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Everlasting vs Endless vs Interminable vs Unceasing

Everlastingendlessinterminableunceasing are comparable when they mean continuing on and on without end.

Unlike infinite, eternal, and similar words (see INFINITE ), these terms do not presuppose the absence of a beginning and therefore usually have reference only to continued extent or duration. However, everlasting is often used interchangeably with eternal, differing from it only in placing more stress on the fact of enduring throughout time than on the quality of being independent of time or of all similar human limitations.

Therefore, in serious use, everlasting, rather than eternal, is applied to material things or earthly conditions which endure, or seem to endure, forever.

In lighter use the word is little more than a hyperbolic term expressing loss of patience or extreme boredom and more often applying to recurrence than to duration or extent.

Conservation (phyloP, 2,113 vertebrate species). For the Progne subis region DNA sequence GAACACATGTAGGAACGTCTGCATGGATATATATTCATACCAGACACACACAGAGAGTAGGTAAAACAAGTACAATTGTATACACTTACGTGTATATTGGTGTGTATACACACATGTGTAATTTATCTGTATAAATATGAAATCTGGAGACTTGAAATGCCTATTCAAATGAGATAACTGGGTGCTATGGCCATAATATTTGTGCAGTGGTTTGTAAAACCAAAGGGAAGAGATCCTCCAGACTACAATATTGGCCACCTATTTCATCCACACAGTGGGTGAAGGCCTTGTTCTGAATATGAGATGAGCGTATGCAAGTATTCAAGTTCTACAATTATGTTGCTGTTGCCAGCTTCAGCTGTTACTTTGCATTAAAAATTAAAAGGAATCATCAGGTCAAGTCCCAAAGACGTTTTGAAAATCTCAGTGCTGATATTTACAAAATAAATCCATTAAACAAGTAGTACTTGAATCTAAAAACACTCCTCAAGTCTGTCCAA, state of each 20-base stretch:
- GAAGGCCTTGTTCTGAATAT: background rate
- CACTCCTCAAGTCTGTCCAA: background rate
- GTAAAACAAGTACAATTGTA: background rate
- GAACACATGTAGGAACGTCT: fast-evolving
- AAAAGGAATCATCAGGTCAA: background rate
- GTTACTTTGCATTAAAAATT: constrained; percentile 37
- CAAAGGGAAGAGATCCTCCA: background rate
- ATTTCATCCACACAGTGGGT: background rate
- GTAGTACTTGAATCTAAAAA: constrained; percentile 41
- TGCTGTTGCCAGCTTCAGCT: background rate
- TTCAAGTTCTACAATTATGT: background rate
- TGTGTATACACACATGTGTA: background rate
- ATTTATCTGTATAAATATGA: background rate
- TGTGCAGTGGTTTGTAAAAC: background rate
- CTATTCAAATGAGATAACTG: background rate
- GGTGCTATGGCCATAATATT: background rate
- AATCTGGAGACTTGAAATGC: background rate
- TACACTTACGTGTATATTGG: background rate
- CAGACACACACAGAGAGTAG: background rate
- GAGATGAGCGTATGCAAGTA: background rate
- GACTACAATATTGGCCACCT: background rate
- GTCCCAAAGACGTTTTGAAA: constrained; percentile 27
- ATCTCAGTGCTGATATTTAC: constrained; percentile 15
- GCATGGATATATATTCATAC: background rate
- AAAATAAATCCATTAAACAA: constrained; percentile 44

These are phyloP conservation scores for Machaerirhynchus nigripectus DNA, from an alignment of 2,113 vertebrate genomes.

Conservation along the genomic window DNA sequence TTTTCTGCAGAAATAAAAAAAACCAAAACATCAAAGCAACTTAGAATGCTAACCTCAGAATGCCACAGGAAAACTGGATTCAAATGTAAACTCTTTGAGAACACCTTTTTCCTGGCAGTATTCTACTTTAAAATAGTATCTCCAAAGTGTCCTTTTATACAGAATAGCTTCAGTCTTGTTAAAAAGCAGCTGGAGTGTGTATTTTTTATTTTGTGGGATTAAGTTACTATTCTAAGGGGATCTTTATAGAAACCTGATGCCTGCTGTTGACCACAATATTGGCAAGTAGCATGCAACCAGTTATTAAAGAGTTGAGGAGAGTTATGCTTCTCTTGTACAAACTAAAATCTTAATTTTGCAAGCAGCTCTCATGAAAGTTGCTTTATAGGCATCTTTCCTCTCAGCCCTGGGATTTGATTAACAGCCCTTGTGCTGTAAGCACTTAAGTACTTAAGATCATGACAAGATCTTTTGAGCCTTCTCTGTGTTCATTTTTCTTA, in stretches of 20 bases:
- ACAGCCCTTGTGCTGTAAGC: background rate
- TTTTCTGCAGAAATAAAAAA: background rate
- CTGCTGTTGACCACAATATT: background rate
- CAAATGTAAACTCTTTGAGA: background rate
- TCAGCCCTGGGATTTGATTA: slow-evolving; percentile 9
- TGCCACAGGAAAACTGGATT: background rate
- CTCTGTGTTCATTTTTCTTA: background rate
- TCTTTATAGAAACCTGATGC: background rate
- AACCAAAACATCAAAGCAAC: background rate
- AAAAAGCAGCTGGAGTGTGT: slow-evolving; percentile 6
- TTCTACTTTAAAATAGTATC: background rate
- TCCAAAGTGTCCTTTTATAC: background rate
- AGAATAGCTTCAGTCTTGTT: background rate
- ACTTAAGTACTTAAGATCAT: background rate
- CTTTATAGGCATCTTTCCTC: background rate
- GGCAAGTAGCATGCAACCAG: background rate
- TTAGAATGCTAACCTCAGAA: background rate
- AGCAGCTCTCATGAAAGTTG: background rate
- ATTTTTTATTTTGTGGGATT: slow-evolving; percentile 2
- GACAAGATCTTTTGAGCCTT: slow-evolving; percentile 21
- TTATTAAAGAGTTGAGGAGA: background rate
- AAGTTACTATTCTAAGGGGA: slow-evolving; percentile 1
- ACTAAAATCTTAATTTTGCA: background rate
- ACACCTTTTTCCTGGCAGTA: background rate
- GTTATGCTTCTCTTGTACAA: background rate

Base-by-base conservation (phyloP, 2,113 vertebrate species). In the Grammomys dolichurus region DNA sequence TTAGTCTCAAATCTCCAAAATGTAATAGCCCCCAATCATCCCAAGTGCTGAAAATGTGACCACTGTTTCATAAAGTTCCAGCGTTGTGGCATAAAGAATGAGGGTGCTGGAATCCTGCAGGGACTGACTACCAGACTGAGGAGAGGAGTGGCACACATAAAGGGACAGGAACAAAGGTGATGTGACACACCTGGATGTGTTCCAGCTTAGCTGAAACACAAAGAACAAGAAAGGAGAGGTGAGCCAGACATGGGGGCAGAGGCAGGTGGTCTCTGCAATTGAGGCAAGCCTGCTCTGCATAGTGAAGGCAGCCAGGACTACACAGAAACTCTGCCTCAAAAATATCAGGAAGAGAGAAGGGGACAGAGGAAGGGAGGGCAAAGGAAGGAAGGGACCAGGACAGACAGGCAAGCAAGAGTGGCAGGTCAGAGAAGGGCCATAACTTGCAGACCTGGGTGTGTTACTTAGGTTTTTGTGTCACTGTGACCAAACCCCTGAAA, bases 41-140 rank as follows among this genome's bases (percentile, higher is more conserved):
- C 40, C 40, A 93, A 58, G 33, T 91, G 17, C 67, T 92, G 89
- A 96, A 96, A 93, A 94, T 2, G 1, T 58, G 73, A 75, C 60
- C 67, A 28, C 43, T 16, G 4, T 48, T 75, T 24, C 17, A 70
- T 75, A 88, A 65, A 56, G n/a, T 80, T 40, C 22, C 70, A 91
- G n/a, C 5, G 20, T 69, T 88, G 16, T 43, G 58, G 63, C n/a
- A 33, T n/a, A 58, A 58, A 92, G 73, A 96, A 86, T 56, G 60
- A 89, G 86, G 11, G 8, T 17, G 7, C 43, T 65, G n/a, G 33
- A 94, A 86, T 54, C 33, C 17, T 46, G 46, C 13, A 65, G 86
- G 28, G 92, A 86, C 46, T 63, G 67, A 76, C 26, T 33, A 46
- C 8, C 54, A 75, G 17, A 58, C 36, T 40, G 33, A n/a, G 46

Endless is applicable not only to things which continue in time but also in extent; the word is used especially when a circular form or construction is implied or it may imply no known or apparent or determinable end.

Interminable is somewhat uncommon in its sense of having no end or incapable of being brought to an end or termination. More often it applies to something so extended or prolonged or protracted that it is exceedingly wearisome or exhausts one’s patience.

Unceasing, like interminable, suggests undue prolonging or protracting, but it emphasizes the extraordinary capacity for going on and on rather than the psychological effect produced (usually on others) by long-continuing activity or continual recurrence.